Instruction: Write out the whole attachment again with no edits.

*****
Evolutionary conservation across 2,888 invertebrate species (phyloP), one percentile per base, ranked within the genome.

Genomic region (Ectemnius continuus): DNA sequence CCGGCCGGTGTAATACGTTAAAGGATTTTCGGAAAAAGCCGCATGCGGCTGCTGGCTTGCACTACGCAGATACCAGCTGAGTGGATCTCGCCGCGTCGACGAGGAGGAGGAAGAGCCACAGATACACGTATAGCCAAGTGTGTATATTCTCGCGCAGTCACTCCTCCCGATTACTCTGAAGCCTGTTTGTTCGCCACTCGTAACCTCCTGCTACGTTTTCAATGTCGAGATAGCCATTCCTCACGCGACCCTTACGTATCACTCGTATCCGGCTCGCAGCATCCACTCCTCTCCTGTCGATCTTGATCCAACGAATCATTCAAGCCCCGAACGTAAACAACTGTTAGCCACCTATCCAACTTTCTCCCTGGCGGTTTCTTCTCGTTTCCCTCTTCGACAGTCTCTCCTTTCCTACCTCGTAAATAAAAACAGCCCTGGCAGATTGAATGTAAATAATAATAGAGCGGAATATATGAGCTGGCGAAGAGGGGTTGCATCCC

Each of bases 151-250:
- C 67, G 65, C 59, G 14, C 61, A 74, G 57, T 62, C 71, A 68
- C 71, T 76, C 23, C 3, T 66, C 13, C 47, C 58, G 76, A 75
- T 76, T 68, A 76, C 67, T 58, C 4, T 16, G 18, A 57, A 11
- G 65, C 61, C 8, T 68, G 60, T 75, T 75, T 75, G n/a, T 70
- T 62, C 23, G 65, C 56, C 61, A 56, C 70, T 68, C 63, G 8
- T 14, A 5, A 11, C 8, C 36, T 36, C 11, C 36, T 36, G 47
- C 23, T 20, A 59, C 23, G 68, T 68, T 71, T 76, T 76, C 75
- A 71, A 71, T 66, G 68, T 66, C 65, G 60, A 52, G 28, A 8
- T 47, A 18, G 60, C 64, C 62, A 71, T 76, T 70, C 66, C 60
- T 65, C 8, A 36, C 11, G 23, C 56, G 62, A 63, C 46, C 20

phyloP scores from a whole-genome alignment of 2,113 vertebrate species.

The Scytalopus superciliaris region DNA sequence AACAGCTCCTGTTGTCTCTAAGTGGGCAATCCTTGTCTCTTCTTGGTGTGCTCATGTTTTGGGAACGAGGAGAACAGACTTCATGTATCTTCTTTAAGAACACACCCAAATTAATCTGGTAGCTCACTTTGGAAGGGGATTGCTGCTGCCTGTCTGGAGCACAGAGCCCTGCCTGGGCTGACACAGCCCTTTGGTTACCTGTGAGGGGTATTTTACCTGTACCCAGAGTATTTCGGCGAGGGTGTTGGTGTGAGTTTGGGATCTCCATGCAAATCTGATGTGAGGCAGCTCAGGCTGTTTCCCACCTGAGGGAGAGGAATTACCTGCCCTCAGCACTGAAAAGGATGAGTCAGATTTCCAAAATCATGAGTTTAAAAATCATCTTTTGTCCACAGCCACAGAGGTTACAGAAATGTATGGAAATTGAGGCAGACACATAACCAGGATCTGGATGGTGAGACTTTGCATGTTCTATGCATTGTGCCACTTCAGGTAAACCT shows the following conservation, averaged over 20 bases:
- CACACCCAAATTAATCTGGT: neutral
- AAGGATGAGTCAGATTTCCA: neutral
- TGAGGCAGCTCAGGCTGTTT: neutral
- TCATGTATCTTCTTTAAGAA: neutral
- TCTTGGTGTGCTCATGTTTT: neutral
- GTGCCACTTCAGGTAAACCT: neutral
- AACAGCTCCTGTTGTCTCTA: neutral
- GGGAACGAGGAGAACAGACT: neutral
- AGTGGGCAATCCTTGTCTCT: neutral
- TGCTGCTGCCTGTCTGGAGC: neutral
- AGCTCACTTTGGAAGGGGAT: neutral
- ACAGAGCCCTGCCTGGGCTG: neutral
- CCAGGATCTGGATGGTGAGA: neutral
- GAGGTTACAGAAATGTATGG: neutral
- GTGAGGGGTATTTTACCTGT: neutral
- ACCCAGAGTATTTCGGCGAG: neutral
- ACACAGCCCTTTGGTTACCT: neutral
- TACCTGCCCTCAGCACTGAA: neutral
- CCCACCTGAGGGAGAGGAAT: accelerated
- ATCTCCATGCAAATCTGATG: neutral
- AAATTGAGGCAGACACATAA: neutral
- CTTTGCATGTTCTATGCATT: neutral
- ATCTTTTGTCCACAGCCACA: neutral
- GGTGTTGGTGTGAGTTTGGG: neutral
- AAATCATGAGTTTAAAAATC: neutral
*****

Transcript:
Evolutionary conservation across 2,888 invertebrate species (phyloP), one percentile per base, ranked within the genome.

Genomic region (Ectemnius continuus): DNA sequence CCGGCCGGTGTAATACGTTAAAGGATTTTCGGAAAAAGCCGCATGCGGCTGCTGGCTTGCACTACGCAGATACCAGCTGAGTGGATCTCGCCGCGTCGACGAGGAGGAGGAAGAGCCACAGATACACGTATAGCCAAGTGTGTATATTCTCGCGCAGTCACTCCTCCCGATTACTCTGAAGCCTGTTTGTTCGCCACTCGTAACCTCCTGCTACGTTTTCAATGTCGAGATAGCCATTCCTCACGCGACCCTTACGTATCACTCGTATCCGGCTCGCAGCATCCACTCCTCTCCTGTCGATCTTGATCCAACGAATCATTCAAGCCCCGAACGTAAACAACTGTTAGCCACCTATCCAACTTTCTCCCTGGCGGTTTCTTCTCGTTTCCCTCTTCGACAGTCTCTCCTTTCCTACCTCGTAAATAAAAACAGCCCTGGCAGATTGAATGTAAATAATAATAGAGCGGAATATATGAGCTGGCGAAGAGGGGTTGCATCCC

Each of bases 151-250:
- C 67, G 65, C 59, G 14, C 61, A 74, G 57, T 62, C 71, A 68
- C 71, T 76, C 23, C 3, T 66, C 13, C 47, C 58, G 76, A 75
- T 76, T 68, A 76, C 67, T 58, C 4, T 16, G 18, A 57, A 11
- G 65, C 61, C 8, T 68, G 60, T 75, T 75, T 75, G n/a, T 70
- T 62, C 23, G 65, C 56, C 61, A 56, C 70, T 68, C 63, G 8
- T 14, A 5, A 11, C 8, C 36, T 36, C 11, C 36, T 36, G 47
- C 23, T 20, A 59, C 23, G 68, T 68, T 71, T 76, T 76, C 75
- A 71, A 71, T 66, G 68, T 66, C 65, G 60, A 52, G 28, A 8
- T 47, A 18, G 60, C 64, C 62, A 71, T 76, T 70, C 66, C 60
- T 65, C 8, A 36, C 11, G 23, C 56, G 62, A 63, C 46, C 20

phyloP scores from a whole-genome alignment of 2,113 vertebrate species.

The Scytalopus superciliaris region DNA sequence AACAGCTCCTGTTGTCTCTAAGTGGGCAATCCTTGTCTCTTCTTGGTGTGCTCATGTTTTGGGAACGAGGAGAACAGACTTCATGTATCTTCTTTAAGAACACACCCAAATTAATCTGGTAGCTCACTTTGGAAGGGGATTGCTGCTGCCTGTCTGGAGCACAGAGCCCTGCCTGGGCTGACACAGCCCTTTGGTTACCTGTGAGGGGTATTTTACCTGTACCCAGAGTATTTCGGCGAGGGTGTTGGTGTGAGTTTGGGATCTCCATGCAAATCTGATGTGAGGCAGCTCAGGCTGTTTCCCACCTGAGGGAGAGGAATTACCTGCCCTCAGCACTGAAAAGGATGAGTCAGATTTCCAAAATCATGAGTTTAAAAATCATCTTTTGTCCACAGCCACAGAGGTTACAGAAATGTATGGAAATTGAGGCAGACACATAACCAGGATCTGGATGGTGAGACTTTGCATGTTCTATGCATTGTGCCACTTCAGGTAAACCT shows the following conservation, averaged over 20 bases:
- CACACCCAAATTAATCTGGT: neutral
- AAGGATGAGTCAGATTTCCA: neutral
- TGAGGCAGCTCAGGCTGTTT: neutral
- TCATGTATCTTCTTTAAGAA: neutral
- TCTTGGTGTGCTCATGTTTT: neutral
- GTGCCACTTCAGGTAAACCT: neutral
- AACAGCTCCTGTTGTCTCTA: neutral
- GGGAACGAGGAGAACAGACT: neutral
- AGTGGGCAATCCTTGTCTCT: neutral
- TGCTGCTGCCTGTCTGGAGC: neutral
- AGCTCACTTTGGAAGGGGAT: neutral
- ACAGAGCCCTGCCTGGGCTG: neutral
- CCAGGATCTGGATGGTGAGA: neutral
- GAGGTTACAGAAATGTATGG: neutral
- GTGAGGGGTATTTTACCTGT: neutral
- ACCCAGAGTATTTCGGCGAG: neutral
- ACACAGCCCTTTGGTTACCT: neutral
- TACCTGCCCTCAGCACTGAA: neutral
- CCCACCTGAGGGAGAGGAAT: accelerated
- ATCTCCATGCAAATCTGATG: neutral
- AAATTGAGGCAGACACATAA: neutral
- CTTTGCATGTTCTATGCATT: neutral
- ATCTTTTGTCCACAGCCACA: neutral
- GGTGTTGGTGTGAGTTTGGG: neutral
- AAATCATGAGTTTAAAAATC: neutral